Monday, December 5, 2011
I know, I know, it's getting a little ridiculous that I keep infusing my eco-principles into my Monday Color posts, but we all must draw our inspiration from somewhere, right? And I have mentioned a few times that I seem to be running out of colors to feature.
The hot topic around my house right now is whether or not to get a real Christmas tree. I'm opposed of course. Not against buying a tree that was farmed and cut for that purpose, but because of what happens to it after we enjoy it for a few weeks. Drive around most neighborhoods in early January on garbage day and you'll see piles of discarded trees bound for the landfill. That's not cool. But my six year old son wants a tree, so I'm obligated to at least consider the options. Real tree with roots and all that can be planted after the holidays? An artificial tree many feet taller than the puny one we had all the years we lived in the city that can be used again and again? A cut tree that we take to the chipper or other appropriate recycler in the new year? Or something 100% tree-free and totally creative? Of course I'm leaning toward the latter, but not having much luck swaying my little boy.
So, I'm just going to go ahead and embrace the mighty pine tree today, at least for this post (and because I may soon be welcoming one into my home). The green that I most associate with conifers of the Northeast where I'm from is a cold dark green with a tint of blue-gray in it, like the Douglas Fir, one of the most common species grown as Christmas trees. Pine Green has been an official Crayola Crayon color since 1949 - I did not know this! While other shades of green seem to be more popular in interiors, Pine Green is still a comforting, easy-to-live with hue. Read on to see more.....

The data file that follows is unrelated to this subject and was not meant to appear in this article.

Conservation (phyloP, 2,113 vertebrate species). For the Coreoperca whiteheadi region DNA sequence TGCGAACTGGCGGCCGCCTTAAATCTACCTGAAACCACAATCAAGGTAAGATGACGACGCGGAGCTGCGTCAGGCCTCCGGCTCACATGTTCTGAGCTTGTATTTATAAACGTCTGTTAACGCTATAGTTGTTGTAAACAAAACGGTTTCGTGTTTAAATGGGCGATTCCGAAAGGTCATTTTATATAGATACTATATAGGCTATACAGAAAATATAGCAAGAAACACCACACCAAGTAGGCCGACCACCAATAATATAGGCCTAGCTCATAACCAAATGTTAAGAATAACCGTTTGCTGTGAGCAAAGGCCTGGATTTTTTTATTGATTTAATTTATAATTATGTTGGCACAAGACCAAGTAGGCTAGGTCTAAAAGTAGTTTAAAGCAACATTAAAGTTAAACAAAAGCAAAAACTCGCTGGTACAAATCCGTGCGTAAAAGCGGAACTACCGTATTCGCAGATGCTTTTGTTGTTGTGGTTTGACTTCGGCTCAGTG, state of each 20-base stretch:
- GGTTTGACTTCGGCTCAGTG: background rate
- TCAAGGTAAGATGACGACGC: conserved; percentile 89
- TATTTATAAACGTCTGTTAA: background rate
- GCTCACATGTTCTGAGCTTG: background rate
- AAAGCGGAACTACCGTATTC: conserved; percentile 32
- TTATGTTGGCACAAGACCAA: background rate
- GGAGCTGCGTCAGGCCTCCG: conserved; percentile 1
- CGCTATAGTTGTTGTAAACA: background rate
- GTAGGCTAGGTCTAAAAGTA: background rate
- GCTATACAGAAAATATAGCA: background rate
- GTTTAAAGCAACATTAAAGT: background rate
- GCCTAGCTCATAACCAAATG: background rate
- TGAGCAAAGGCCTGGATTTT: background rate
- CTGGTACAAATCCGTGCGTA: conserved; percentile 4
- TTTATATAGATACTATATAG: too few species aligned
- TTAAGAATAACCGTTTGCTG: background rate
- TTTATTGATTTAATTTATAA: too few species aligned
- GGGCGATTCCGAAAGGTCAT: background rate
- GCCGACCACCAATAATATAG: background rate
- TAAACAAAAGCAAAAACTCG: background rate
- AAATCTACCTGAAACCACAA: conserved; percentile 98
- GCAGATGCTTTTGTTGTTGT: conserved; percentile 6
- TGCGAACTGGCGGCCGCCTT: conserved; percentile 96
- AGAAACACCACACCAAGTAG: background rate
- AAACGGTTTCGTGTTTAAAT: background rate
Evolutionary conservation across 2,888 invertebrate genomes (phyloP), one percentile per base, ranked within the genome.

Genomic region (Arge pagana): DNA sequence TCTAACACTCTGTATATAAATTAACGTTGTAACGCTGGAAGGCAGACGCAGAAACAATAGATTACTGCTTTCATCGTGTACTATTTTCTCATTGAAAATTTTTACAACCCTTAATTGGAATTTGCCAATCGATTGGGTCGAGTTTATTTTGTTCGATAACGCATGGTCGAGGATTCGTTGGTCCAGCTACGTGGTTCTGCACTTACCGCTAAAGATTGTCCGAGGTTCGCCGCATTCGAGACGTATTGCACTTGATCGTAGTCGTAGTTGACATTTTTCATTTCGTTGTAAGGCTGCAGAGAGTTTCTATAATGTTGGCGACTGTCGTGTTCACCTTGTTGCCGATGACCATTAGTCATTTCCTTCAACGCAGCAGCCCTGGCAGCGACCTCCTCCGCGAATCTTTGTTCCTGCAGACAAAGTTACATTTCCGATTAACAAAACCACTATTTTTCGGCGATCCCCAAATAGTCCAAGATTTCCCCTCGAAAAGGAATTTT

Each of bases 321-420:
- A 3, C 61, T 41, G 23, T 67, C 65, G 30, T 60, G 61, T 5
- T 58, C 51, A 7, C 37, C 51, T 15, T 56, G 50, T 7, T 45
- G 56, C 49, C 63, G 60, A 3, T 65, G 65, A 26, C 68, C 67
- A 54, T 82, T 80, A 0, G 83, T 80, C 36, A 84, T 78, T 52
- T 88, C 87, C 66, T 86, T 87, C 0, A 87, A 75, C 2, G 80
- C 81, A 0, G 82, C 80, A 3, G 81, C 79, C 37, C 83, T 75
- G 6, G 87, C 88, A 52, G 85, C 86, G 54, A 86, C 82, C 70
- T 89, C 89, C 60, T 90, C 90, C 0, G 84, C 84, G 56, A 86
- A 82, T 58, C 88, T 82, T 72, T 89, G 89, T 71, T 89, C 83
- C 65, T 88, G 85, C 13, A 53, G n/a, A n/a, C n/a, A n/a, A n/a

1. This bedroom found on Interior Design Styles features deep Pine Green painted woodwork with a lighter green and white palette throughout, complimented cheerfully with pops of salmon.
2. A deep Pine Green on lower cabinets lightens in the medium-toned backsplash and pales to a mint green on upper cabinets in this retro-country kitchen.
3. A dark Pine Green wall with turquoise swirls is balanced by bleached wood and lots of white.
4. A cozy dressing room found on housetohome.co.uk.
5. A deep green has an old-world feel on these floor-to-ceiling library shelves (from Katy Elliot).
6. Stunningly rich green tiles in a master bathroom look opulent but yet earthy (found on Attic Mag).
7. Pine Green is a classic home exterior trim color too.
8. Fine Little Day's Gran Wallpaper is available in 6 different color ways.
9. To add a little country kitsch, how about this Pine Tree End Table from Cottage Surroundings?
10. The Mason Jar Snow Globes from Anthropologie have an extra-nostalgic appeal.
11. A clever D.I.Y. holiday door mat from the geniuses at A Beautiful Mess.
12. A reproduction-style mailbox spray painted in Pine Green, as found on Country Living.
13. Glittered Christmas Tree Candle from Z Gallerie.
14. A modern pine print on the Marimekko Manty Green Gift Wrap from Crate & Barrel.
15. Colonial Mills Braided Poly Rectangular Rug in Dark Green; it's synthetic but that means it can be used indoors or out and the braided construction gives it textural interest.
16. Holiday Tree Coasters from Paizley Polkadot's Etsy Shop.